Billie Jean King won the first of her 20 Wimbledon titles in 1961, at age 17, and has returned to the ivy-covered club every year since. These days, King's passion is business, running World TeamTennis with her partner, Ilana Kloss. King took a break from this year's Wimbledon to come to Fortune Most Powerful Women: London—and scored a point about how to win by calling the daughters of Facebook (FB) VP Carolyn Everson to the stage. I had interviewed Everson, who oversees Facebook's global ad sales (and had relocated to London for six months to shore up the European business) earlier in the day, and her twin girls came to see their mom on stage. Here are 10-year-old Kennedy and Taylor Everson learning a bit about teamwork from an icon who knows the game of success in business and sports:
And here's more advice from King on how to win--edited from our on-stage conversation at Fortune MPW: London:
Every decision we make, there's a consequence. Every single one in your life. The ball's coming towards me, I have to accept responsibility for it.
I have to decide where I'm going to hit it, the spin, how hard I'm going to hit it, all those things. If I'm returning a serve, I have less than 1/10th of a second to make those decisions, OK?
When it goes out, you take in the information. I call it, not failure, I call it feedback. Because that's really what life is. When we fail, it's really feedback, right? When we win, it's feedback.
I try to get people to concentrate more on why they win. Here's what I'll ask a young person when they come off the court: "Why did you win?"
I will spend a lot more time on that than when they lose. Because it starts to build up the self-confidence that you need to start to understand your strengths--and understand, you know, what makes you tick.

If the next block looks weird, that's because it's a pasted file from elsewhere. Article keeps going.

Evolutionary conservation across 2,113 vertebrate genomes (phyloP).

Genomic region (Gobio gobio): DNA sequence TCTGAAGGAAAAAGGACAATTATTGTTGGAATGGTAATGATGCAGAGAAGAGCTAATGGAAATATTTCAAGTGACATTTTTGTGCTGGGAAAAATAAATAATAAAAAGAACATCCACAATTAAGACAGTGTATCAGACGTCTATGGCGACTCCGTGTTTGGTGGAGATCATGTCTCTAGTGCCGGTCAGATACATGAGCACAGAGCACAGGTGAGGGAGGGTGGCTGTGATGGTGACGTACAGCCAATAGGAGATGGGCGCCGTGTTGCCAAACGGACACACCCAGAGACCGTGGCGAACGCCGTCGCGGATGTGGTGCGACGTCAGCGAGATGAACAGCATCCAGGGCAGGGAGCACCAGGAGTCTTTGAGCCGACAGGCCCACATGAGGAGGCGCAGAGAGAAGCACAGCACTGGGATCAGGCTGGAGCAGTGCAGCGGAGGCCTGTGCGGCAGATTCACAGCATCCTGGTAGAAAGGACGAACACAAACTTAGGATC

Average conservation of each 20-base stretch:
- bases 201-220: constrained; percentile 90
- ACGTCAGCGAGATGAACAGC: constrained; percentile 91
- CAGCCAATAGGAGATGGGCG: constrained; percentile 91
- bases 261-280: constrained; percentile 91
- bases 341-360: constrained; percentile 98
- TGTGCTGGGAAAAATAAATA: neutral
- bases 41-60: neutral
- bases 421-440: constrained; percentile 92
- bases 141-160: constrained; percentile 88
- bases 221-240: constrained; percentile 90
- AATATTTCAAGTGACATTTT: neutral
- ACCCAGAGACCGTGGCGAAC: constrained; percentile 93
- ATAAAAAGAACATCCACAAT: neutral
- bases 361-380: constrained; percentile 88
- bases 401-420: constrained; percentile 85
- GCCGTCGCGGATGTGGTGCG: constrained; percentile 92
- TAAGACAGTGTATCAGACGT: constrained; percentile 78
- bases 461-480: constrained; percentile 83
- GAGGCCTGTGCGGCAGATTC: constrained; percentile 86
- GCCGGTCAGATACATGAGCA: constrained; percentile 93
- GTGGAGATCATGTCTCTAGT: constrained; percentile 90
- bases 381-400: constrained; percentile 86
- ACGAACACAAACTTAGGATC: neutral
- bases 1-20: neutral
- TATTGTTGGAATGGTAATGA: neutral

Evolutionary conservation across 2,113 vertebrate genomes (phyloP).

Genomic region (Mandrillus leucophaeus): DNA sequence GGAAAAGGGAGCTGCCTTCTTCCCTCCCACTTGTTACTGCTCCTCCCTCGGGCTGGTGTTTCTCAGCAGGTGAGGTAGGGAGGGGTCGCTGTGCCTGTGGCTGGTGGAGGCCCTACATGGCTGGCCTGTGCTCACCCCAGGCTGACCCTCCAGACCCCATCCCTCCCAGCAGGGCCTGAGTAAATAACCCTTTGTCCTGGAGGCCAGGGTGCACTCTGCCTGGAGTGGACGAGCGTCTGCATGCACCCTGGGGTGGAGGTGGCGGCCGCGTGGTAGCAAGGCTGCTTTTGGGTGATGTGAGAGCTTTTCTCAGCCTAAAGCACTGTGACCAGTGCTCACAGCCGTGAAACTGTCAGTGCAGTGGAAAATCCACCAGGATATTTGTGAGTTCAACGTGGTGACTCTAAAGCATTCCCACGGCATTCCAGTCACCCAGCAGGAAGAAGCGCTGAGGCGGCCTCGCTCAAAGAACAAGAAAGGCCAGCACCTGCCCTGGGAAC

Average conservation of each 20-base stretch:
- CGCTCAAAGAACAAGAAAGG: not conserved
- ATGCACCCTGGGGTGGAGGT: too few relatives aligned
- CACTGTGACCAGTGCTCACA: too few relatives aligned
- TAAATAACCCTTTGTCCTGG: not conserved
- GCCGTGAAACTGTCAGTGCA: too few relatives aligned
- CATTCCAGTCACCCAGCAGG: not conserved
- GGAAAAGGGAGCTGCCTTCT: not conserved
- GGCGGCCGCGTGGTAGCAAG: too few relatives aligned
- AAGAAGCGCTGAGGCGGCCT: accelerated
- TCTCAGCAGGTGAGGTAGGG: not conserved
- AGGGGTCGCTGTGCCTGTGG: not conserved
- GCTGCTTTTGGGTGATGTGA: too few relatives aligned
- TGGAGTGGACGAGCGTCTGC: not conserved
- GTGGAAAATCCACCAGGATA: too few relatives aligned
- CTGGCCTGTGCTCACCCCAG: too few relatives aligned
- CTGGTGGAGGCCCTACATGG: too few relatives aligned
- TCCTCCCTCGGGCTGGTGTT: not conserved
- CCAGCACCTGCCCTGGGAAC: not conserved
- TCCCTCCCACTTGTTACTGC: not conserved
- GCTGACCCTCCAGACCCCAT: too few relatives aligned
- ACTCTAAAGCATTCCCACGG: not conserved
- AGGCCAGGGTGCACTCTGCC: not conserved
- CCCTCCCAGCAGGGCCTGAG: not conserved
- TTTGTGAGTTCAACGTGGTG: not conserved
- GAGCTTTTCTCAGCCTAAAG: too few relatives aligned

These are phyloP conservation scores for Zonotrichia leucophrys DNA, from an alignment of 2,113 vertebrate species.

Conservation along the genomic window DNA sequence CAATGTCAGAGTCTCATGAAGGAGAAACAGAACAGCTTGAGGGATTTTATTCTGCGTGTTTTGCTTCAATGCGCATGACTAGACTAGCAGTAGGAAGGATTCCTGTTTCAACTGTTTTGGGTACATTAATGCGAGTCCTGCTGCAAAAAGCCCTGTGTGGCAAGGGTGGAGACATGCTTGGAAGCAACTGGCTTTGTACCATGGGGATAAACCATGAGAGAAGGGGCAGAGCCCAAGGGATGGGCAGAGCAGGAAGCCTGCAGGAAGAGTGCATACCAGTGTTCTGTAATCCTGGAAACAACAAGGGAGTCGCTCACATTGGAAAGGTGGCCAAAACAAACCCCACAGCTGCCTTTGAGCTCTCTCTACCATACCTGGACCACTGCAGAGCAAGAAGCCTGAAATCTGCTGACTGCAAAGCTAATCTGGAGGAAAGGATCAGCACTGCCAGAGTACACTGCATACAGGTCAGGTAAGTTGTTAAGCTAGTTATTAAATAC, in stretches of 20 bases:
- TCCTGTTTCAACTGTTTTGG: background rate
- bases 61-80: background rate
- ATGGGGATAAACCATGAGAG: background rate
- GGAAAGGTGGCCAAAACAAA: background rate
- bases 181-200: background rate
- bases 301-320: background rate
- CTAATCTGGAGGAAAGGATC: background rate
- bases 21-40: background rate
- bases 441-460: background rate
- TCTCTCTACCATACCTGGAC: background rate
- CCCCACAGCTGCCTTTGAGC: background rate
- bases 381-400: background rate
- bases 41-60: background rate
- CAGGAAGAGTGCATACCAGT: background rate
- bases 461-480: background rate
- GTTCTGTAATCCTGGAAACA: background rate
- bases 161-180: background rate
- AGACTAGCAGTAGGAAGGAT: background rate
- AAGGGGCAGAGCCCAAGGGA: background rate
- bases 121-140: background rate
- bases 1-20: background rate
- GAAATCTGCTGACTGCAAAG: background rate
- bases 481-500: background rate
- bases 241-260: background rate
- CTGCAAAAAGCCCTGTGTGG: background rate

It makes you allow yourself to be the best you can be.
If you keep harping and spending your time on why you lose (sometimes you have to do a deep dive and analyze why), but if I can get someone to understand why they win and understand what makes them tick, their chances of winning are so much greater.
75% of the time in a match, you're not hitting a tennis ball. The champions use that 75% of the time better than anybody else. And they're stronger emotionally.
We've come a long way (baby!) in women's confidence to achieve as well as men.
On the heels of Sheryl Sandberg's best-selling Lean In comes a new study, "Women, Power & Money" that finds 70% of Gen Y women describe themselves as "smart," vs. just 54% of Gen Y men.
That's a stunning level of confidence that young women can take to the bank. Compared to the Baby Boomers and Gen Xers before them, Gen Y MOREPatricia Sellers - Jul 2, 2013 11:16 AM ET
"The Man Who Couldn't Speak," about Intel executive Sean Maloney, is one of the most rewarding stories I've done in my 27 years at Fortune. I met an amazing man, got to know an extraordinary family, and came to understand the heroic feat of recovering from a stroke.
I didn't have enough space in the current issue to tell the full story of this man who had beaten the odds already MOREPatricia Sellers - Sep 26, 2011 1:55 PM ET